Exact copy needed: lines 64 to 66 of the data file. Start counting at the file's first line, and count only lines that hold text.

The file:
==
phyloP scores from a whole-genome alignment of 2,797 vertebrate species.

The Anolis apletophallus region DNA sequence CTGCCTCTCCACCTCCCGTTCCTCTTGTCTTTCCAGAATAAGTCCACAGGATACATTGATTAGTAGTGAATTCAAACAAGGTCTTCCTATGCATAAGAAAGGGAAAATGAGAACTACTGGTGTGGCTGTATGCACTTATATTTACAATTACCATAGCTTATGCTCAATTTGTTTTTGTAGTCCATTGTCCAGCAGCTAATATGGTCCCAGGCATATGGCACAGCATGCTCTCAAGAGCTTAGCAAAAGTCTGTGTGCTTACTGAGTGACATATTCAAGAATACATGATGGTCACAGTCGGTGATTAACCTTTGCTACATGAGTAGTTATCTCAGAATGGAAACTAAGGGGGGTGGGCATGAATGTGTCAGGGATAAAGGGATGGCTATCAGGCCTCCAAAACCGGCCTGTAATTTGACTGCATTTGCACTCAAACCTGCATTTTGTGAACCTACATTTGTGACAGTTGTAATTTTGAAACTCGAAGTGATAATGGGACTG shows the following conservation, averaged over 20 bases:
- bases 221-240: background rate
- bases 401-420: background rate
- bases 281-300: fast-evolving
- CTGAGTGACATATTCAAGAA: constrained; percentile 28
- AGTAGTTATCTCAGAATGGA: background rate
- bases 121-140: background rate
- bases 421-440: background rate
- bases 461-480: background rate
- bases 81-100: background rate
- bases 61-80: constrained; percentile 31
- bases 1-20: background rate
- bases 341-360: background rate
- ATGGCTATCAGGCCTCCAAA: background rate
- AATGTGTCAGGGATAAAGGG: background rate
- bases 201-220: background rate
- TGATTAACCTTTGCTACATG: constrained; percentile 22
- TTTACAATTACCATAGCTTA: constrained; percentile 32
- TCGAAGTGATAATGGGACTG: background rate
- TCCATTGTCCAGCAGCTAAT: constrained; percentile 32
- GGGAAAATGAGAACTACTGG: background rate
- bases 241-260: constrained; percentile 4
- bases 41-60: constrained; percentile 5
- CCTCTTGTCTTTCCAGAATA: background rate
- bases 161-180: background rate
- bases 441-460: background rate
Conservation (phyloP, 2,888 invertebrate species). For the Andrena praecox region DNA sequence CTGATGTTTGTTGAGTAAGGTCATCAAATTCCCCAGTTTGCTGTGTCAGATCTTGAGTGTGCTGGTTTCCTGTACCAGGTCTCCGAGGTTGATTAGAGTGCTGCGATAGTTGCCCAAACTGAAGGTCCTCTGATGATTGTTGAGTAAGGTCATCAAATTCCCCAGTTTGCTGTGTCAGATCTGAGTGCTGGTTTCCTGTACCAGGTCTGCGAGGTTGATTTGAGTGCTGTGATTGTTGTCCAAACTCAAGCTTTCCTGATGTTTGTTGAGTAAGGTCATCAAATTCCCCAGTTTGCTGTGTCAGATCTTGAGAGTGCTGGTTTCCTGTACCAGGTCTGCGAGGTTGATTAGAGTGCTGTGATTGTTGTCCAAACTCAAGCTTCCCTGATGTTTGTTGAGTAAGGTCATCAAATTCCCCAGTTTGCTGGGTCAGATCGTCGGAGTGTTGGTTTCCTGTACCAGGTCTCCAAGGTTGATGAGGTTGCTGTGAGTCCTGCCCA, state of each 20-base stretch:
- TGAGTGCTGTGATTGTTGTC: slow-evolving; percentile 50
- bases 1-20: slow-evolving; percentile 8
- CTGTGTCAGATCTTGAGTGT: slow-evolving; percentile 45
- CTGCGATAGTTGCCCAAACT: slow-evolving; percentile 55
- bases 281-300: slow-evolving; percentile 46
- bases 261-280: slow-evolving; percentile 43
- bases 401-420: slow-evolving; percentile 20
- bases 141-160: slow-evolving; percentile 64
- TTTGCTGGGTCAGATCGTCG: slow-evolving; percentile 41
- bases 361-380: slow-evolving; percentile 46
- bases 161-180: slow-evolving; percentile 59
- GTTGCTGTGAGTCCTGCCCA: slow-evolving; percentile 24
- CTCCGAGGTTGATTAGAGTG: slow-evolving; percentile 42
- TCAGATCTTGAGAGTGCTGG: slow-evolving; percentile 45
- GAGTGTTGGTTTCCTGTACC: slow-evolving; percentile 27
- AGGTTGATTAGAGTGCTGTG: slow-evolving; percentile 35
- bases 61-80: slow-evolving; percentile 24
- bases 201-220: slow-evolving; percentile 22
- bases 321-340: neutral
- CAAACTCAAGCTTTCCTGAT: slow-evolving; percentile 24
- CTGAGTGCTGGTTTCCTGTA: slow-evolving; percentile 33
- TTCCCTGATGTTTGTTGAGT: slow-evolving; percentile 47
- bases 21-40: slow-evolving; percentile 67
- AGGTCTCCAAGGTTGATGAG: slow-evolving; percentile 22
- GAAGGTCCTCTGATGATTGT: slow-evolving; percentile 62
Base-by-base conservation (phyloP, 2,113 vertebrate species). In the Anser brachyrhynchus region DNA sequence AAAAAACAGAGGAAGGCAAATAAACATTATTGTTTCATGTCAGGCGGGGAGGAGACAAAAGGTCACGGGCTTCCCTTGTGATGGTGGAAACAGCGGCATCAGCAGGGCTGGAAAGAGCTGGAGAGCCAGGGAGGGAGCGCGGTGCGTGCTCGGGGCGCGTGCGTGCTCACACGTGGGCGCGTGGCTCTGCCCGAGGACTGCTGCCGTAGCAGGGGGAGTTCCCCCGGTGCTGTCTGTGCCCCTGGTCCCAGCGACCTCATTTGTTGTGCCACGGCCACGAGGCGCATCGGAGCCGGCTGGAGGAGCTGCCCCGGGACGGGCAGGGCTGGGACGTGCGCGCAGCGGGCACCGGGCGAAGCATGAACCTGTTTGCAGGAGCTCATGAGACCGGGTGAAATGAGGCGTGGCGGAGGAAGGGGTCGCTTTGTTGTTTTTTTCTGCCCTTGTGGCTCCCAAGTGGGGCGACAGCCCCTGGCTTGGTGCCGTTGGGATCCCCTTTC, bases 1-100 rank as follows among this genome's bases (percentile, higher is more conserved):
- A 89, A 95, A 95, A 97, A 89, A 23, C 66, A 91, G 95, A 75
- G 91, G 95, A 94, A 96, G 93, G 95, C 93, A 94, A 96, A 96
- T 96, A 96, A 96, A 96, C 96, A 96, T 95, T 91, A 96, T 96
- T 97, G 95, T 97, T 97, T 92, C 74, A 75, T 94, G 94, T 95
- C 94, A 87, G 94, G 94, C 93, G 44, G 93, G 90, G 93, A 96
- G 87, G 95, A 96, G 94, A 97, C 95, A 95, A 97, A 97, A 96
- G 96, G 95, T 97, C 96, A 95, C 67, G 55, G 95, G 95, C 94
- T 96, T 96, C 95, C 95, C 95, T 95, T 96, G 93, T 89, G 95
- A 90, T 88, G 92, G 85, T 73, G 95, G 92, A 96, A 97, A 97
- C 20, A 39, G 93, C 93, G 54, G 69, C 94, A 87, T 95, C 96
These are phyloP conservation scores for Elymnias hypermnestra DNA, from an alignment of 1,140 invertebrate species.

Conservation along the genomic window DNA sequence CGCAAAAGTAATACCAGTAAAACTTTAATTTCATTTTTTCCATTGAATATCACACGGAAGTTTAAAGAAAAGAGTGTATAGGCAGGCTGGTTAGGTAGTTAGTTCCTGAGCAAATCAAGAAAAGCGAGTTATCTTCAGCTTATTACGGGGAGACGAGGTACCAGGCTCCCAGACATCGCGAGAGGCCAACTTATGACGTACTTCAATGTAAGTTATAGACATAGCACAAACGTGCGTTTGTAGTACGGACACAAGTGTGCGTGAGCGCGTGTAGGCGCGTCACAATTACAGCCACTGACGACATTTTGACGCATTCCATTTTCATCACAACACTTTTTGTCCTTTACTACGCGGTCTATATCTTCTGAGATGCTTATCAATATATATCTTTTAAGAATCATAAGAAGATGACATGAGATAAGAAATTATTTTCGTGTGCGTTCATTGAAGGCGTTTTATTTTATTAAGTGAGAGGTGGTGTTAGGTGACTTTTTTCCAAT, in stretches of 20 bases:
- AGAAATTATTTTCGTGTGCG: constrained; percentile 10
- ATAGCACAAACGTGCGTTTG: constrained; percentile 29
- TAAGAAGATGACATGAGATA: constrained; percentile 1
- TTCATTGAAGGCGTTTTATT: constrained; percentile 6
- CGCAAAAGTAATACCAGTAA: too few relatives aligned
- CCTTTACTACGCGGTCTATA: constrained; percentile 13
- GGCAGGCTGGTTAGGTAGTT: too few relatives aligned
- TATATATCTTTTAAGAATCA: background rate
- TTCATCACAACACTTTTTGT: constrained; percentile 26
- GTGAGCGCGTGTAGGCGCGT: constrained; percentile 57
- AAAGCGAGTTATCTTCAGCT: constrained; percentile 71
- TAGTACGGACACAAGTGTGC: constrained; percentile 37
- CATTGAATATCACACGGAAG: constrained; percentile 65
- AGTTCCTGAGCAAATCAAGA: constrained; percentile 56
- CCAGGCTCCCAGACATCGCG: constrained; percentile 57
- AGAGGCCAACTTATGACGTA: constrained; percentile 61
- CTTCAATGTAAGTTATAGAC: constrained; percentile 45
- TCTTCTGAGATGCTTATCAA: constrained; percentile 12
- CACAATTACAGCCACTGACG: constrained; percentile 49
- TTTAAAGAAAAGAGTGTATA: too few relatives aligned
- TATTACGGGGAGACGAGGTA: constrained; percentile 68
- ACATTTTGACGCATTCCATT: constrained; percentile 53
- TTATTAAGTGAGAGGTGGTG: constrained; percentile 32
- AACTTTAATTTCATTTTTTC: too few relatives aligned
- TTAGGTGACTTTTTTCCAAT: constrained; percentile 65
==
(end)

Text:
- C 20, A 39, G 93, C 93, G 54, G 69, C 94, A 87, T 95, C 96
These are phyloP conservation scores for Elymnias hypermnestra DNA, from an alignment of 1,140 invertebrate species.

Conservation along the genomic window DNA sequence CGCAAAAGTAATACCAGTAAAACTTTAATTTCATTTTTTCCATTGAATATCACACGGAAGTTTAAAGAAAAGAGTGTATAGGCAGGCTGGTTAGGTAGTTAGTTCCTGAGCAAATCAAGAAAAGCGAGTTATCTTCAGCTTATTACGGGGAGACGAGGTACCAGGCTCCCAGACATCGCGAGAGGCCAACTTATGACGTACTTCAATGTAAGTTATAGACATAGCACAAACGTGCGTTTGTAGTACGGACACAAGTGTGCGTGAGCGCGTGTAGGCGCGTCACAATTACAGCCACTGACGACATTTTGACGCATTCCATTTTCATCACAACACTTTTTGTCCTTTACTACGCGGTCTATATCTTCTGAGATGCTTATCAATATATATCTTTTAAGAATCATAAGAAGATGACATGAGATAAGAAATTATTTTCGTGTGCGTTCATTGAAGGCGTTTTATTTTATTAAGTGAGAGGTGGTGTTAGGTGACTTTTTTCCAAT, in stretches of 20 bases: